Colony Collapse Disorder is a mysterious disorder that no one seems to be able to solve or pinpoint what is causing it.
Beekeepers first sounded the alarm about disappearing bees in 2006. Seemingly healthy bees were simply abandoning their hives en masse, never to return while some beekeepers reported the normally busy insects wandering in drunken circles at the base of the hive doors, wingless, desiccated, and sluggish.
Without bees to pollinate many of our favorite fruits and vegetables, the United States could lose $15 billion worth of crops. The list of crops that simply won’t grow without honey bees is a long one: Apples, cucumbers, broccoli, onions, pumpkins, carrots, avocados, almonds … and it goes on and on. The bee is the smallest visible link in what keeps the food on our tables and its illness is illustrative
Why are the bees leaving? Theories abound. Scientists studying the disorder believe a combination of factors could be making bees sick, including pesticide exposure, invasive parasitic mites, an inadequate food supply and a new virus that targets bees’ immune systems. More potential culprits have been suggested — from bad corn syrup to genetically modified corn to pesticides to miticides Recent research is also bringing electric fields and cellphone signals into question.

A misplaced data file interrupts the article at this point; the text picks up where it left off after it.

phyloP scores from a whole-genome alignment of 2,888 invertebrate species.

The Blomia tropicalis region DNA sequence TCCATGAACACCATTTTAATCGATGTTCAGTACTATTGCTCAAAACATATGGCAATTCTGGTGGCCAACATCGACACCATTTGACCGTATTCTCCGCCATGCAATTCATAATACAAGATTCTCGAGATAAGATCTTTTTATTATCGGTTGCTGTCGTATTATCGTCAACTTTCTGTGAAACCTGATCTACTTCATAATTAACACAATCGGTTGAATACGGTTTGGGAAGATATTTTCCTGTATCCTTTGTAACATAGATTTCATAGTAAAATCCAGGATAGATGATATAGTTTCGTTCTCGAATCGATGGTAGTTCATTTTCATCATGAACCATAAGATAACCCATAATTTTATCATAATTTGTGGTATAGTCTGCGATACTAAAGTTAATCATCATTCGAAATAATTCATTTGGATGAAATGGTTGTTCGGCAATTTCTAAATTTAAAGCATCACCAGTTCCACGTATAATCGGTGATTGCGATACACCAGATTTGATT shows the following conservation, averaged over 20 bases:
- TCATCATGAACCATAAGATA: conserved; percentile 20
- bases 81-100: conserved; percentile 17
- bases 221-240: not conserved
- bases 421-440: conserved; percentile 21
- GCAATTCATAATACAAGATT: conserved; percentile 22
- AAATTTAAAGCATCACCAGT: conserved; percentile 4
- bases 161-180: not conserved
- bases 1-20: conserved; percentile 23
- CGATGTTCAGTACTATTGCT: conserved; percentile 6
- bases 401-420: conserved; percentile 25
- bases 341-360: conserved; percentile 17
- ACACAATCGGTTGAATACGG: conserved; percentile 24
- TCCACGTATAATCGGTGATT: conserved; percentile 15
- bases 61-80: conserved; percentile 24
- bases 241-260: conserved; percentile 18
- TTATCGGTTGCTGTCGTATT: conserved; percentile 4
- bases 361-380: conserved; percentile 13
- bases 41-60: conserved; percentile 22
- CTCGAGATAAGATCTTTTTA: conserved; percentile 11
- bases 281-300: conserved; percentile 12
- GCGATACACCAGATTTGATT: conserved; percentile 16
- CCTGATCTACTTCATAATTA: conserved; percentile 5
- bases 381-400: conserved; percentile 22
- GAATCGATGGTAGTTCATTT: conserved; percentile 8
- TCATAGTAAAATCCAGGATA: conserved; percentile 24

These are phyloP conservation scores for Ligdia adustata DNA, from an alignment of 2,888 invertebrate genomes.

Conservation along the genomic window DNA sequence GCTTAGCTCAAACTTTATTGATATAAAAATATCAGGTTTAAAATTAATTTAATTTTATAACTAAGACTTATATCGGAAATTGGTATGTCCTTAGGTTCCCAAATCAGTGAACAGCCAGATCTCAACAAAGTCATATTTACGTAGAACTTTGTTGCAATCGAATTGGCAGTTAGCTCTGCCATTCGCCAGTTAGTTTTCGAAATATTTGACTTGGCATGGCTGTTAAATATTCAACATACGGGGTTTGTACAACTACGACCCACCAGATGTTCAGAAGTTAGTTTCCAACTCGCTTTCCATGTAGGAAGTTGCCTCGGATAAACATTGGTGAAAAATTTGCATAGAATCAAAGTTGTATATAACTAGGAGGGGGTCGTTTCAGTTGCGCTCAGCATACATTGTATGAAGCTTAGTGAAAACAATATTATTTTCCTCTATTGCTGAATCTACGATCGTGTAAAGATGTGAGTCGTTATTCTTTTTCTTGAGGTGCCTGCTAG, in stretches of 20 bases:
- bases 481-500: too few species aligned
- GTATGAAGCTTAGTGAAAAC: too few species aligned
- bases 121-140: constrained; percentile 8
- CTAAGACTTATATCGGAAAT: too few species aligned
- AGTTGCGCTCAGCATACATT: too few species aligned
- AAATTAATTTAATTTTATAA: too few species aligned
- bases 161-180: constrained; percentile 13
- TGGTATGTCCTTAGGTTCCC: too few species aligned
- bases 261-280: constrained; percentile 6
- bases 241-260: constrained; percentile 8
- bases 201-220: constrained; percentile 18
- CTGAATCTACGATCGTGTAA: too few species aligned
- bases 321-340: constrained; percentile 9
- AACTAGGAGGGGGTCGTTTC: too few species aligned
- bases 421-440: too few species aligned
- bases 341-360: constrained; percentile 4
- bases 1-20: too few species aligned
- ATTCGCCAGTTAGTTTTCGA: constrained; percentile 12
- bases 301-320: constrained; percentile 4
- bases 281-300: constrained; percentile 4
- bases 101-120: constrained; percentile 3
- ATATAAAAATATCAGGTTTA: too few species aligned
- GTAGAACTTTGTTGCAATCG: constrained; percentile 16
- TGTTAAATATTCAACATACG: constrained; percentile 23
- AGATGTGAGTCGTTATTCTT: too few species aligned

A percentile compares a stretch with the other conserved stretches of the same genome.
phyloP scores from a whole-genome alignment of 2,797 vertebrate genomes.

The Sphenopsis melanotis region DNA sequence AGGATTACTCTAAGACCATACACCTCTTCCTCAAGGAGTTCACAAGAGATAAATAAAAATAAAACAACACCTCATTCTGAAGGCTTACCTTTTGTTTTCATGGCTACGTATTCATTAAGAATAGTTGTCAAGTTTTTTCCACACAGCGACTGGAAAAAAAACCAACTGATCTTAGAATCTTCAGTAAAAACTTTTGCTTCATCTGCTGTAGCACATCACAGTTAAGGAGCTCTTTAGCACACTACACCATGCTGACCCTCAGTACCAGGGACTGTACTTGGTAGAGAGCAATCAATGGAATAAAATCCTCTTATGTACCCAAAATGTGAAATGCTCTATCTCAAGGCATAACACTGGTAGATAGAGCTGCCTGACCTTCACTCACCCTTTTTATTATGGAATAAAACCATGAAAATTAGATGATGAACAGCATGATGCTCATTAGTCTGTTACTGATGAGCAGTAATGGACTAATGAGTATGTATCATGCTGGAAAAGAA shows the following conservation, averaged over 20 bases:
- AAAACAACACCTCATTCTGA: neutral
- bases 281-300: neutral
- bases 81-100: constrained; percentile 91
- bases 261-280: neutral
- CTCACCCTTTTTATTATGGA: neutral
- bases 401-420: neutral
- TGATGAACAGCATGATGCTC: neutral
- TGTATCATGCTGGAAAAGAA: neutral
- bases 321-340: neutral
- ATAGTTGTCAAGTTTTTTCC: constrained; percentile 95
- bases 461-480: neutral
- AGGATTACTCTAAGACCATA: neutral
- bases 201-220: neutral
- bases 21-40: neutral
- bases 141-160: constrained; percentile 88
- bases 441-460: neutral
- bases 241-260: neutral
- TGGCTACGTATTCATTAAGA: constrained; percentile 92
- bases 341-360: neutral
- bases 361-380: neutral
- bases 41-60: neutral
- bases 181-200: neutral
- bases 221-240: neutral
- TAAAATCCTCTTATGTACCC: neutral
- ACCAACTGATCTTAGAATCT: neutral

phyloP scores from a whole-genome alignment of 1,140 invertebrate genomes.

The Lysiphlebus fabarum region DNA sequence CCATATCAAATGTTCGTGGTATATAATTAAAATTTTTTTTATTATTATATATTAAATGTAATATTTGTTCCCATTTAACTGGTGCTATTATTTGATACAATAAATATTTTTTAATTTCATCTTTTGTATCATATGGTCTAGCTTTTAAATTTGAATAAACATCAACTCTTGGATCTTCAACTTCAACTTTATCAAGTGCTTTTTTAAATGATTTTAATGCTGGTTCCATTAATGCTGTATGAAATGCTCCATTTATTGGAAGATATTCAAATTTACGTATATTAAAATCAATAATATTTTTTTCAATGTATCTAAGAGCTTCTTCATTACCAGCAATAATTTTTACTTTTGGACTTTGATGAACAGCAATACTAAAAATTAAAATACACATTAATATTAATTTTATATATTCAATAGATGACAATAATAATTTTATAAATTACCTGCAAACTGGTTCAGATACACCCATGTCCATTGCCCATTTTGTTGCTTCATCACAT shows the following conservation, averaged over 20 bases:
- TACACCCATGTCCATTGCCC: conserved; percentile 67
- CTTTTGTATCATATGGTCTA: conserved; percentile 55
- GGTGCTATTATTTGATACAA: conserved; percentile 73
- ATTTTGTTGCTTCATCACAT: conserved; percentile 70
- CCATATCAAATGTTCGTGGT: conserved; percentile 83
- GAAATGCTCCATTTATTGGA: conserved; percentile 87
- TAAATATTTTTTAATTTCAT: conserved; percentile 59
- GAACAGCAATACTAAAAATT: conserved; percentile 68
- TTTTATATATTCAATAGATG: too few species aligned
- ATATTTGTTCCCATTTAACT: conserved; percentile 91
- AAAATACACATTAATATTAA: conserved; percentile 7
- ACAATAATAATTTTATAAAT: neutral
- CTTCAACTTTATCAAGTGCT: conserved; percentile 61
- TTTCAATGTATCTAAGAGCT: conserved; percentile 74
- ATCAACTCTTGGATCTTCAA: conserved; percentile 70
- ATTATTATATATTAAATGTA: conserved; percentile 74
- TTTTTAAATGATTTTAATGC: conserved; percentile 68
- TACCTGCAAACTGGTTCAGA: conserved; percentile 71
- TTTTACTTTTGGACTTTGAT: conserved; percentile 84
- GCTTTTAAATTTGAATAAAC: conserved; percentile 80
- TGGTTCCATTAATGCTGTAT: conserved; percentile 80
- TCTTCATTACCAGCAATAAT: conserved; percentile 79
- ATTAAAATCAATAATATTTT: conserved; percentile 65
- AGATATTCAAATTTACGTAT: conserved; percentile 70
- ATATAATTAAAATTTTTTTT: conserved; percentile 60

I believe we need to study more of HOW the bees are kept and why it’s not sustainable at all. Beekeeping practices have changed drastically over the decades. Modern apriests now transport their bees in semi-truck throughout the United States, bringing their hives from crop to crop. Twenty years ago, when a beeyard failed, bad beekeeping practices could most likely be blamed for the collapse. Keeping bees is a precarious dance with nature anyway: infections rage, queens die, drought withers flowering plants, equipment rots, vandals and bears and skunks raid . But today, the problem lies with the precarious, single-cropped, single-minded state of modern agriculture. It is too unvaried, too big, and too much is being asked of the bees that service it. It’s time to re-think local agriculture — including localizing the bees that pollinate our crops.